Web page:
The last three weeks have been marked by three general periods. The first found us holding our collective breath, trying forecast what government would do to help mitigate what promised to be an ugly situation.
Next, we had a cautious optimism. Sure, there were plenty of worrying signs, like the crush on the retail sector and general job losses, but many forecasters saw signs that our economy could bounce back quickly once the markets reopened. Despite the sudden drop in the global share markets, we were clawing back losses surprisingly quickly.
Since Easter, however, prognosticators have brought us to a new period. A pessimistic panic.
Take Nucleus Wealth, a Melbourne-based wealth manager that took client money out of risk assets before the biggest of the falls in February. Their head of investment, Damien Klassen, says there are ominous signs for a new Great Depression. “Today we remain deeply pessimistic about the outlook for markets and the global economy with no plans to rush back into equities or risk assets,” he says.
“The Covid-19 situation is severe, deep and disarming, but the overlay of other factors on top of the pandemic is why we are adopting a wait-and-see attitude.”
On the plus side, Klassen says that he doesn’t expect The Great Depression 2.0 to be as prolonged as the original, though the unemployment implications could be similar or worse.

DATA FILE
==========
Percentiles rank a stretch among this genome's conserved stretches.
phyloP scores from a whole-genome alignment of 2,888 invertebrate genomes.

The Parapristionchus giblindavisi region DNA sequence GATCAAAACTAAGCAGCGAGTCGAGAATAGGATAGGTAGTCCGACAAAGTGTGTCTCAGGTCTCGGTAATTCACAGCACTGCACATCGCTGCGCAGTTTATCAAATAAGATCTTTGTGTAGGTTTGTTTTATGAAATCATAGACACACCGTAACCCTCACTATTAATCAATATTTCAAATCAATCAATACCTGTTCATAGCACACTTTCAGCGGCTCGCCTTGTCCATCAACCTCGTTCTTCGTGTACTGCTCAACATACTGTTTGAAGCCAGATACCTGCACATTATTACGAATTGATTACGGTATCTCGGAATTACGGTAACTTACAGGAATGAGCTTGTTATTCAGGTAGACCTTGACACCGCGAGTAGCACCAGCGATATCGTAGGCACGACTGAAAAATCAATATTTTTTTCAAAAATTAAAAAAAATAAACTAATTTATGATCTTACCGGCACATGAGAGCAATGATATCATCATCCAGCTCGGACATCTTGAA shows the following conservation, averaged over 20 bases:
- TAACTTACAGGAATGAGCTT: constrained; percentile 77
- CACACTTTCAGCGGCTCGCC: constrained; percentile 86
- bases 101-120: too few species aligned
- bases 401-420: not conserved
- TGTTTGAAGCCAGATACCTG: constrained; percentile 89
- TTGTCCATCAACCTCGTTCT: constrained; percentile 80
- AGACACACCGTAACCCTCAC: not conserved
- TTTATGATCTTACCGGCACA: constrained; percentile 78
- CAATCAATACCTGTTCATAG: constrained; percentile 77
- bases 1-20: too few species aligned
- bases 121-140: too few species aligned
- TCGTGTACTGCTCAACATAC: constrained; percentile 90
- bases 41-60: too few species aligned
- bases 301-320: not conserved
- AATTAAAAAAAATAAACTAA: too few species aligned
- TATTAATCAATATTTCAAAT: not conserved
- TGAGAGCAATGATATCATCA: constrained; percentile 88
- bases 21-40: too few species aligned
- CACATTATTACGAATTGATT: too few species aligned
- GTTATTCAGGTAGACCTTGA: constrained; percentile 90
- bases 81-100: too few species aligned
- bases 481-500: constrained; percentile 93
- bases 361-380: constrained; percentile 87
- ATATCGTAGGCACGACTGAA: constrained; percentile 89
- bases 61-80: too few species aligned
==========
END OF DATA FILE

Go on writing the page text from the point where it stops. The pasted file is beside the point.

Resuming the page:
Others don’t share Klassen’s optimism. State Street’s Amlan Roy, head of global macro policy research, says we could see a lost decade for many emerging market countries. “The projections of a deep global recession from the International Monetary Fund’s World Economic Outlook are more worrying for not just economic reasons, but for the social and financial stability of the world. In a bad scenario, it could lead to a lost decade for many emerging market countries.
“The need of the hour is global coordination to ensure that the lowest deciles of poorest and even rich countries, especially those in the informal sector do not get left behind.”
The fallout of our current situation could include challenges to operational logistics of getting resources like food, water, and medicines, to those who need it within and across countries, creating a humanitarian crisis, not just an economic one.
Is it time to start reopening the economy?
The one thing all commentators seem to agree with is that throwing the doors open to the economy too soon would only prolong the crisis or, worse, restart the clock entirely.
deVere Group CEO, Nigel Green, says that the broader stock gains are not taking into account a potential second wave of coronavirus. “[Investors] are clining on to relatively positive economic news from China, hints that some major lockdowns in Europe and elsewhere are being eased, and that confirmed cases are falling – meaning economic activity can be revived.”
Green expects markets to continue to be volatile for some time, thanks not only to the coronavirus but US Presidential election, inflation risks, and no-deal Brexit. “To sidestep taking a potentially massive hit, investors must avoid complacency and emotional decisions through solid financial strategies.”